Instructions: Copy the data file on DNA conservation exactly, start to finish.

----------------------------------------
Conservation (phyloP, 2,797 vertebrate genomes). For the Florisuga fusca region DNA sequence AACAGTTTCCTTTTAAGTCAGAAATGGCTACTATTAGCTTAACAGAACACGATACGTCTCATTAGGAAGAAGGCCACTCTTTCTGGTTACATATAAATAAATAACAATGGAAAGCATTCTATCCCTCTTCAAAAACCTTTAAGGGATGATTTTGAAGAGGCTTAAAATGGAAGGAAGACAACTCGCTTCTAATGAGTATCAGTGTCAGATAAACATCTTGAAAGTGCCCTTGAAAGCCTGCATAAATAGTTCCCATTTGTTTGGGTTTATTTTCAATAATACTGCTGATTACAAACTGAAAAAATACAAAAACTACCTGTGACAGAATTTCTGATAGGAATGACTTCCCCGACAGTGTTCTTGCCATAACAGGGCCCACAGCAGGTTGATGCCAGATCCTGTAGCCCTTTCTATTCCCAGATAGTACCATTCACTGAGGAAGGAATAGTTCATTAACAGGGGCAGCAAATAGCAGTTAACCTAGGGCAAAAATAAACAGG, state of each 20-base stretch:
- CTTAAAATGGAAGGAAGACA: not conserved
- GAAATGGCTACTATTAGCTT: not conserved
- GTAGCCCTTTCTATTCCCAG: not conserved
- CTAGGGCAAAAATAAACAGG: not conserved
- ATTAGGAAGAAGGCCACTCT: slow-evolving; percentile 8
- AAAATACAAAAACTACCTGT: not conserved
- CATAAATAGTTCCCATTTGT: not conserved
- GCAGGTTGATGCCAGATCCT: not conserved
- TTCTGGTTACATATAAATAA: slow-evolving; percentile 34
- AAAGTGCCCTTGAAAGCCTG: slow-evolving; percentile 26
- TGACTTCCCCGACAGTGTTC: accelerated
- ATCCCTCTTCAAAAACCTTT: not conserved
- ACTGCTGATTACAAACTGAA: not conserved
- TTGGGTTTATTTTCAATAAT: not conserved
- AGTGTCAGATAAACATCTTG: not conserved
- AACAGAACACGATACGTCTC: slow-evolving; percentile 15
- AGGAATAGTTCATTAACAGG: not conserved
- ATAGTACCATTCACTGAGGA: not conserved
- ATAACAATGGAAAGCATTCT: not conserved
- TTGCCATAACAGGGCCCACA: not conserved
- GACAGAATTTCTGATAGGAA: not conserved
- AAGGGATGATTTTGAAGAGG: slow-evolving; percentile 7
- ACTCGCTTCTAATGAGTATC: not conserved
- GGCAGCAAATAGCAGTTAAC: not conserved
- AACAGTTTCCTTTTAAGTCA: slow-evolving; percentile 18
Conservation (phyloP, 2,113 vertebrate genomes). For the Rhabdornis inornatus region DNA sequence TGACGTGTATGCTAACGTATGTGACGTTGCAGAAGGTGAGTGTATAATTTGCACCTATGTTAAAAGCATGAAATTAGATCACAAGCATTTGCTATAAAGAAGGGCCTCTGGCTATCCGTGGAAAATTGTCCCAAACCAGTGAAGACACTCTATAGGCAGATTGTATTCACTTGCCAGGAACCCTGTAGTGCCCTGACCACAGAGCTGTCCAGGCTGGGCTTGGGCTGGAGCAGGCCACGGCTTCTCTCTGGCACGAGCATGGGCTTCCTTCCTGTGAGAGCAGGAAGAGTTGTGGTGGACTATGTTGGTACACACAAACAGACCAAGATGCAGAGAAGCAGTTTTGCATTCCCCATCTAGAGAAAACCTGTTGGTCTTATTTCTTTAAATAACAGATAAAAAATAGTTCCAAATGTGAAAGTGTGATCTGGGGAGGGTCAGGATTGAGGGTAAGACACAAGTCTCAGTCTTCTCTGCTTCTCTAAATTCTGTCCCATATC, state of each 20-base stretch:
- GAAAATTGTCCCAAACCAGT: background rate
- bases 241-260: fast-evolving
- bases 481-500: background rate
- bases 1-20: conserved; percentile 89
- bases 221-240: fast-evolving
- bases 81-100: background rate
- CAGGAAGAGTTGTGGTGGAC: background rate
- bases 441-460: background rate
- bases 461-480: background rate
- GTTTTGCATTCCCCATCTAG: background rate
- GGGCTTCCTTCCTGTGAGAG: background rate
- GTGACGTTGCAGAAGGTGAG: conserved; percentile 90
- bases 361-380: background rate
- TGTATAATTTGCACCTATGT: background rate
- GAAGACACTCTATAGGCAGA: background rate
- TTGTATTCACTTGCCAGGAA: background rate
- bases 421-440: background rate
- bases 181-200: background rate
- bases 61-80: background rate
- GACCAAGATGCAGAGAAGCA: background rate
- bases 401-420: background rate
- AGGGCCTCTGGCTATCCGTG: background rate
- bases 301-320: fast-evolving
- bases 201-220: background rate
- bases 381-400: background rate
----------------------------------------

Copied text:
Conservation (phyloP, 2,797 vertebrate genomes). For the Florisuga fusca region DNA sequence AACAGTTTCCTTTTAAGTCAGAAATGGCTACTATTAGCTTAACAGAACACGATACGTCTCATTAGGAAGAAGGCCACTCTTTCTGGTTACATATAAATAAATAACAATGGAAAGCATTCTATCCCTCTTCAAAAACCTTTAAGGGATGATTTTGAAGAGGCTTAAAATGGAAGGAAGACAACTCGCTTCTAATGAGTATCAGTGTCAGATAAACATCTTGAAAGTGCCCTTGAAAGCCTGCATAAATAGTTCCCATTTGTTTGGGTTTATTTTCAATAATACTGCTGATTACAAACTGAAAAAATACAAAAACTACCTGTGACAGAATTTCTGATAGGAATGACTTCCCCGACAGTGTTCTTGCCATAACAGGGCCCACAGCAGGTTGATGCCAGATCCTGTAGCCCTTTCTATTCCCAGATAGTACCATTCACTGAGGAAGGAATAGTTCATTAACAGGGGCAGCAAATAGCAGTTAACCTAGGGCAAAAATAAACAGG, state of each 20-base stretch:
- CTTAAAATGGAAGGAAGACA: not conserved
- GAAATGGCTACTATTAGCTT: not conserved
- GTAGCCCTTTCTATTCCCAG: not conserved
- CTAGGGCAAAAATAAACAGG: not conserved
- ATTAGGAAGAAGGCCACTCT: slow-evolving; percentile 8
- AAAATACAAAAACTACCTGT: not conserved
- CATAAATAGTTCCCATTTGT: not conserved
- GCAGGTTGATGCCAGATCCT: not conserved
- TTCTGGTTACATATAAATAA: slow-evolving; percentile 34
- AAAGTGCCCTTGAAAGCCTG: slow-evolving; percentile 26
- TGACTTCCCCGACAGTGTTC: accelerated
- ATCCCTCTTCAAAAACCTTT: not conserved
- ACTGCTGATTACAAACTGAA: not conserved
- TTGGGTTTATTTTCAATAAT: not conserved
- AGTGTCAGATAAACATCTTG: not conserved
- AACAGAACACGATACGTCTC: slow-evolving; percentile 15
- AGGAATAGTTCATTAACAGG: not conserved
- ATAGTACCATTCACTGAGGA: not conserved
- ATAACAATGGAAAGCATTCT: not conserved
- TTGCCATAACAGGGCCCACA: not conserved
- GACAGAATTTCTGATAGGAA: not conserved
- AAGGGATGATTTTGAAGAGG: slow-evolving; percentile 7
- ACTCGCTTCTAATGAGTATC: not conserved
- GGCAGCAAATAGCAGTTAAC: not conserved
- AACAGTTTCCTTTTAAGTCA: slow-evolving; percentile 18
Conservation (phyloP, 2,113 vertebrate genomes). For the Rhabdornis inornatus region DNA sequence TGACGTGTATGCTAACGTATGTGACGTTGCAGAAGGTGAGTGTATAATTTGCACCTATGTTAAAAGCATGAAATTAGATCACAAGCATTTGCTATAAAGAAGGGCCTCTGGCTATCCGTGGAAAATTGTCCCAAACCAGTGAAGACACTCTATAGGCAGATTGTATTCACTTGCCAGGAACCCTGTAGTGCCCTGACCACAGAGCTGTCCAGGCTGGGCTTGGGCTGGAGCAGGCCACGGCTTCTCTCTGGCACGAGCATGGGCTTCCTTCCTGTGAGAGCAGGAAGAGTTGTGGTGGACTATGTTGGTACACACAAACAGACCAAGATGCAGAGAAGCAGTTTTGCATTCCCCATCTAGAGAAAACCTGTTGGTCTTATTTCTTTAAATAACAGATAAAAAATAGTTCCAAATGTGAAAGTGTGATCTGGGGAGGGTCAGGATTGAGGGTAAGACACAAGTCTCAGTCTTCTCTGCTTCTCTAAATTCTGTCCCATATC, state of each 20-base stretch:
- GAAAATTGTCCCAAACCAGT: background rate
- bases 241-260: fast-evolving
- bases 481-500: background rate
- bases 1-20: conserved; percentile 89
- bases 221-240: fast-evolving
- bases 81-100: background rate
- CAGGAAGAGTTGTGGTGGAC: background rate
- bases 441-460: background rate
- bases 461-480: background rate
- GTTTTGCATTCCCCATCTAG: background rate
- GGGCTTCCTTCCTGTGAGAG: background rate
- GTGACGTTGCAGAAGGTGAG: conserved; percentile 90
- bases 361-380: background rate
- TGTATAATTTGCACCTATGT: background rate
- GAAGACACTCTATAGGCAGA: background rate
- TTGTATTCACTTGCCAGGAA: background rate
- bases 421-440: background rate
- bases 181-200: background rate
- bases 61-80: background rate
- GACCAAGATGCAGAGAAGCA: background rate
- bases 401-420: background rate
- AGGGCCTCTGGCTATCCGTG: background rate
- bases 301-320: fast-evolving
- bases 201-220: background rate
- bases 381-400: background rate